film review: JACK GOES BOATING

Directed by Philip Seymour Hoffman
Produced by Peter Saraf, Marc Turtletaub, Beth O’Neil & Emily Ziff
Written by Bob Glaudini, based on his play
Released by Overture Films
USA. 91 min. Rated R
With Philip Seymour Hoffman, John Ortiz, Amy Ryan, Daphne Rubin-Vega & Tom McCarthy

[Article originally appeared:  http://film-forward.com/jackgoes.html]

Oh, the very thought of Philip Seymour Hoffman finally at the directorial helm. Critics piled into the screening room, nary an empty seat to be seen. That one of America’s finest and most respected stage and screen actors was releasing something under his own imprimatur was most highly anticipated. The results are an uneven film, but one with gusto and flair. If only he hadn’t acted in it. His portrayal of Jack, a lonely sad sack limo driver who gets his first chance at love, is Hoffman’s most understated… or, more accurately, most under-performed role yet. And if you saw him in either Love Liza or Owning Mahowny, you might wonder how this is possible. It is.

Jack’s only friends are Clyde (John Ortiz), a fellow limo New York City driver, and his girlfriend, Lucy (Daphne Rubin-Vega), a dynamo in heels. The couple obviously cares a great deal for Jack and opens their apartment to him for regular dinners, where Jack has settled in comfortably as the third wheel. That is until a setup with Connie (Amy Ryan), a new hire at Lucy’s office, over Chinese at their apartment. An eclectic collection of neuroses, Connie notes in Jack something she can trust, which catches Jack off guard. After he walks with Connie in the snow to hail a cab, she divulges her desire to go boating in Central Park—in the summer. Jack agrees to that and awkwardly asks her for a subsequent dinner date, which Connie mistakes for an offer to make her dinner. Rather than admit that he has no culinary skills whatsoever, Jack takes up an offer of taking cooking lessons from a chef at the Waldorf, a man who also happens to play a role in Lucy and Clyde’s eroding relationship. Meanwhile, Clyde decides to make teaching Jack how to swim his own personal project. If Jack can get over his terror of drowning, he can take Connie for that boat ride in Central Park. It appears that the idea Connie planted in his mind represents so much more to Jack.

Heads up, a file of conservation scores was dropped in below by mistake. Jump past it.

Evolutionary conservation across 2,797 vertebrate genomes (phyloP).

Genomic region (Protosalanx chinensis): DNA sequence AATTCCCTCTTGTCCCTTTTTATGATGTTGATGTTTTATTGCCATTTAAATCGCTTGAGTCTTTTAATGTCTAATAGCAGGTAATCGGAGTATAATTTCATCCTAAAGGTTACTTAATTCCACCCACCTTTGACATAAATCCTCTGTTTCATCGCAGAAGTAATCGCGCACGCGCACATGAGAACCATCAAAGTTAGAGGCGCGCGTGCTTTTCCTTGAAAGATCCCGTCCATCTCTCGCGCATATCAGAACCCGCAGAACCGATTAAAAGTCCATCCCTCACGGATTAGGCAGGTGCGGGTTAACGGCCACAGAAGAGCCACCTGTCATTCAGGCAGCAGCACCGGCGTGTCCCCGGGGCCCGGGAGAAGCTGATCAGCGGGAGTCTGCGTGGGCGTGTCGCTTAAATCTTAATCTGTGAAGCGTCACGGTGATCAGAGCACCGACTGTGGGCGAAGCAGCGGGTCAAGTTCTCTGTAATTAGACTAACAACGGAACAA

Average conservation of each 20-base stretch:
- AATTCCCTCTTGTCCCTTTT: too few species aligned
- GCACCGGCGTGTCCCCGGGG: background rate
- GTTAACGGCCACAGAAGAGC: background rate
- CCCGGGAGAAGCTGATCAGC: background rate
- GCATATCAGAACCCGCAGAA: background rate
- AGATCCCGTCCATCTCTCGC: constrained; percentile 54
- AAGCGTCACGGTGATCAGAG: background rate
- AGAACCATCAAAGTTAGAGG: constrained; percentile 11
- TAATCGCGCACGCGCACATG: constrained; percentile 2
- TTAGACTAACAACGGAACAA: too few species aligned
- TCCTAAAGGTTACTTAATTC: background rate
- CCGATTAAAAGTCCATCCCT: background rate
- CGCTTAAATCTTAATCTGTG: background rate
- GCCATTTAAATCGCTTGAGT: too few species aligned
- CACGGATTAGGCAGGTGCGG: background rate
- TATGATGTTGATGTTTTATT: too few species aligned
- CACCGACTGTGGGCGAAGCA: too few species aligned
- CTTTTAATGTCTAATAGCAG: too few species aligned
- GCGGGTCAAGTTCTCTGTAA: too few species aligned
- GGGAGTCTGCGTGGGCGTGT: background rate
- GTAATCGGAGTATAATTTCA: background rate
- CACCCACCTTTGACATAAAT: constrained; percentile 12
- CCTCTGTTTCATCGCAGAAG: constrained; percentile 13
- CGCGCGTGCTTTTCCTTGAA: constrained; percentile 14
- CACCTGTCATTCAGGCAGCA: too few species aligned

“Jack Goes Boating” feels as though it were adapted from a play, and it is, one produced by the LAByrinth Theater Company for which Hoffman is co-artistic director, along with his co-star Ortiz. It seems perfectly appropriate to adapt one of their plays for Hoffman’s first shot behind the camera, but there’s not much to like about Jack. We don’t sympathize with him since he doesn’t have a dead wife or a gambling problem. In this movie, we are supposed to find him endearing because he loves reggae, often drowning out the world with his Walkman’s earphones, and wears knit hats that barely cover his haphazard dreadlocks. However, the pool scenes where Clyde teaches Jack are the film’s most inspiring. They movingly show how much the lessons are as much of a boost for Clyde as they are for Jack. While Jack gets over his own fear of submerging, Clyde processes the grief from his own sinking relationship.

In a story which follows two couples at opposite ends of their relationships’ time lines, it’s Clyde and Lucy’s that is the more compelling. Not since George and Martha verbally tore each other limb from limb in “Who’s Afraid of Virginia Woolf?” has the dissolution of a relationship been so viscerally portrayed in an American film. That film, too, had a second couple with hope in their hearts, much like Jack and Connie. And in both movies we feel the mortification of being stuck in a tinderbox having to watch the hurt and the rage, those ghosts that haunt most failing relationships. By the time of the final dinner scene, where Jack’s weeks of preparation come to fruition, it’s his friend’s longtime relationship that burns to ashes—forget Jack’s potatoes au gratin. Had Bob Glaudini, who wrote the original play and adapted it for the screen, flipped the dramatic focus to the troubled marriage and pushed Jack’s story much further into the background, he might well have had a much stronger film on his hands.

Still there is something of a sunny ending. Jack gets his girl, Connie gets her boat ride, and we walk out of the movie theater feeling slightly battle scarred and looking for the first Bob Marley cassette we can get our hands on.

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